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Athlete's Foot: 4 Actions to Avoid It

By HERWriter
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Out of the blue, my right foot began to feel itchy and slightly swollen in the webbing between my toes. I had never experienced this before so I went to the local clinic to have them take a look. “Athlete’s foot,” the doctor emphatically exclaimed and told me some names of some over-the-counter fungal creams to buy.

Concerned that I might have given this problem to a recent house guest who had used my shower, I called our friend Michael to alert him. “Oh, I should have told you--I have athlete’s foot,” Michael chuckled, “I probably gave it to you.” I rolled my eyes at the other end of the phone and said, “Thanks a lot Michael!”

Incredibly, up to 70% of the population will have athlete’s foot sometime in their lives. Athlete’s foot is caused by fungus called tinea pedis that thrives on warm, moist surfaces. It can appear like red, peeling skin sometimes with dry flakes either on the soles of the feet (moccasin type), between the toes especially the 4th or 5th webspace (interdigital type) or less commonly as blisters (inflammatory type).

The infection is spread by direct contact with contaminated surfaces and may spread to toenails as well. People who are elderly, have diabetes or have impaired immunity are particularly susceptible.


If the case is mild, an over-the-counter or prescription cream may be tried. If the athlete’s foot is persistent and recurrent then oral anti-fungals may be necessary for 2-6 months. It is important to not stop treatment early even if symptoms have improved as it is easy to for re-infection to occur. Fungal infections can be extremely hard to get rid of and keep at bay.


1. Wash you feet with soap and water, especially after exercising, and make sure that they are totally dry before putting on shoes and socks. Disinfect the floor of the shower to prevent spreading athlete’s foot to others.

2. Do not wear other people’s shoes. If you must wear shoes others have worn such as bowling shoes, never wear them without socks. Consider spraying them with a disinfectant yourself if you are not sure the shoes have been treated with an FDA approved disinfectant between uses.

3. Never walk barefoot in public pool or gym bathrooms. Wear water shoes or sandals.

4. If you are susceptible to athlete’s foot, sprinkle anti-fungal powder in your shoes after wearing and rotate among different shoes each day so they each have a change to really dry out after wearing. Some people use anti-perspirant on their feet if they have more severe problems with sweaty feet.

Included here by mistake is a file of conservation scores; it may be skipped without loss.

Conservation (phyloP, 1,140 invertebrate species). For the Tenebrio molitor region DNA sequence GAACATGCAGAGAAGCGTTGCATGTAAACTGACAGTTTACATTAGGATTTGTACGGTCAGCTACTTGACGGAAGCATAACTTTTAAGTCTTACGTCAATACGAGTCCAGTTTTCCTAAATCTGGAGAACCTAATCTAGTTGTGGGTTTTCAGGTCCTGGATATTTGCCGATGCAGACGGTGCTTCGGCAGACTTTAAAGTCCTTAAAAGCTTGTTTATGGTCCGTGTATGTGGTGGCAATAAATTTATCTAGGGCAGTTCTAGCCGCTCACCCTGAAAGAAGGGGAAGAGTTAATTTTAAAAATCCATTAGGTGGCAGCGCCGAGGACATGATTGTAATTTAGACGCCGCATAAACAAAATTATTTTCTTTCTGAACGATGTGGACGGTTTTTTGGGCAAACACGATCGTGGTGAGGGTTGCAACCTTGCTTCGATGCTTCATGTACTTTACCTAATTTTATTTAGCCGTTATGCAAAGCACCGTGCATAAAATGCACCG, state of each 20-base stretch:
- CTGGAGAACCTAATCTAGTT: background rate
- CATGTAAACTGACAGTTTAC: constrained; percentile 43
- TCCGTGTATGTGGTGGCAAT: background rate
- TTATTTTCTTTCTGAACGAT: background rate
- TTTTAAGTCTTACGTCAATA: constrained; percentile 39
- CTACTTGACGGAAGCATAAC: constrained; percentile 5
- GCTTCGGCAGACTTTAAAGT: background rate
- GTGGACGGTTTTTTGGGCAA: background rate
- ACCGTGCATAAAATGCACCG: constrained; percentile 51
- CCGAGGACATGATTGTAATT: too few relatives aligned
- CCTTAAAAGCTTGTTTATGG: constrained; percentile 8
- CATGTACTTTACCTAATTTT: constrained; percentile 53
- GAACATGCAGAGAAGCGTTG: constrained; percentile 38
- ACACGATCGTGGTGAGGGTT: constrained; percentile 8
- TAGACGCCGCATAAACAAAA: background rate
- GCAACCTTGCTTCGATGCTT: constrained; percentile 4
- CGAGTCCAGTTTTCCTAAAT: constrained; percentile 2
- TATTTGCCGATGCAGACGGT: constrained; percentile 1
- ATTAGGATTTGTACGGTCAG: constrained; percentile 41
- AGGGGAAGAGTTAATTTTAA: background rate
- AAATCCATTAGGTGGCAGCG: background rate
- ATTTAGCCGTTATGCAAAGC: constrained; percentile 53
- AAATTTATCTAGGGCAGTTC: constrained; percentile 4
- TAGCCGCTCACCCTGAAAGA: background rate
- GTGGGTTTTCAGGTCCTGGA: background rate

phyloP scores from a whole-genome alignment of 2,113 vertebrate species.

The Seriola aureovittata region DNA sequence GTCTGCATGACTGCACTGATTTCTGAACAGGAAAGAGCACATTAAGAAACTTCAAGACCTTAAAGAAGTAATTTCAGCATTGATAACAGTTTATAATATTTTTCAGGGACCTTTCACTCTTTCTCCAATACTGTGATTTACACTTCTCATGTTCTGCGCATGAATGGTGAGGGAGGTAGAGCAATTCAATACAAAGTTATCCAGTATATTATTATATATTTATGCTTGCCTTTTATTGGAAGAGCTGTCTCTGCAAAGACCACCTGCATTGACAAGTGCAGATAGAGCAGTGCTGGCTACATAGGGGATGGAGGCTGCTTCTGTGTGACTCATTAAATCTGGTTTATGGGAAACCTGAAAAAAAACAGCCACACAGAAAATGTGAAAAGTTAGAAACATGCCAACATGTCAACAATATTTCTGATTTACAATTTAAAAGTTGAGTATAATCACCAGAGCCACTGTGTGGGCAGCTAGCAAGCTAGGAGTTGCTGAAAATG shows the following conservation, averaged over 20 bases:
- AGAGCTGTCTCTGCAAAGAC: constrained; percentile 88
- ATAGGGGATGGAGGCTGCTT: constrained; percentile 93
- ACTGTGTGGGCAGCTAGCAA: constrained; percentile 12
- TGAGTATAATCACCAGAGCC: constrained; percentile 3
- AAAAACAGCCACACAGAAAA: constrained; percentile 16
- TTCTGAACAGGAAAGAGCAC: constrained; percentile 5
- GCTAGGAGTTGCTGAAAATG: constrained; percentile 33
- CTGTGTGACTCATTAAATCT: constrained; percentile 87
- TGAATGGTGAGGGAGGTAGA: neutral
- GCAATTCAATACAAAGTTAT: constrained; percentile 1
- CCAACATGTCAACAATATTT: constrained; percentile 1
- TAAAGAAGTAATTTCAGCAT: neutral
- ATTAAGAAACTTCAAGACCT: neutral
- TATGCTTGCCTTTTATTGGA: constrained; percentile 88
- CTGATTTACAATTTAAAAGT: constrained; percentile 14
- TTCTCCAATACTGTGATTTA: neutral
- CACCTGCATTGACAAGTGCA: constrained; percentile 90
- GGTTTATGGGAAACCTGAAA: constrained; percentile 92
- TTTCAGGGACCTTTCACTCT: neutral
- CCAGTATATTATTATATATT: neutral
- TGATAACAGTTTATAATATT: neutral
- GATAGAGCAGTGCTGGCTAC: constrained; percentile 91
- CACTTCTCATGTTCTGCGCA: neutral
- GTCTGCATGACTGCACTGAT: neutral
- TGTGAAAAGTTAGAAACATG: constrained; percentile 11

Next time my friend Michael comes to stay I’ll be ready with disinfectant to scrub the bottom of the shower after he uses it. Unless of course, I can talk him into putting on a pair of water shoes before he steps in.


Michele is an R.N. freelance writer with a special interest in woman’s healthcare and quality of care issues. Other articles by Michele can be read at http://www.helium.com/users/487540/show_articles

Add a Comment3 Comments

Thanks Michelle. Sounds like I need to pack an antifungal & socks as the Betadine treatment is very messy.

November 12, 2009 - 5:49am

Hi Hilpal,

I searched for use of betadine and the betadine is probably working to prevent bacteria from growing in the areas with the fungus. You should still use antifungal power afterwards. Betadine is very strong stuff and should never be used full strength.

"Soak them in Betadine.
If the infection has caused redness and cracks between the toes, the fungal infection may be compounded by a bacterial infection. Soak your feet once a day for 20 minutes in a solution of two capfuls Betadine (available over-the-counter at pharmacies) and one quart warm water (skip this remedy if you are pregnant, however). After the Betadine soak, dry your feet well, and apply antifungal medication. "

From http://health.howstuffworks.com/skin-care/problems/treating/home-remedies-for-athletes-foot1.htm

November 12, 2009 - 5:28am

When travelling I remembered a my dr's advice that Betadine kills most things, so in desperation tried it on my toes. It worked with one treatment so now I don't bother with over the counter meds - that aren't always available in far flung places anyway.

November 12, 2009 - 4:01am
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We value and respect our HERWriters' experiences, but everyone is different. Many of our writers are speaking from personal experience, and what's worked for them may not work for you. Their articles are not a substitute for medical advice, although we hope you can gain knowledge from their insight.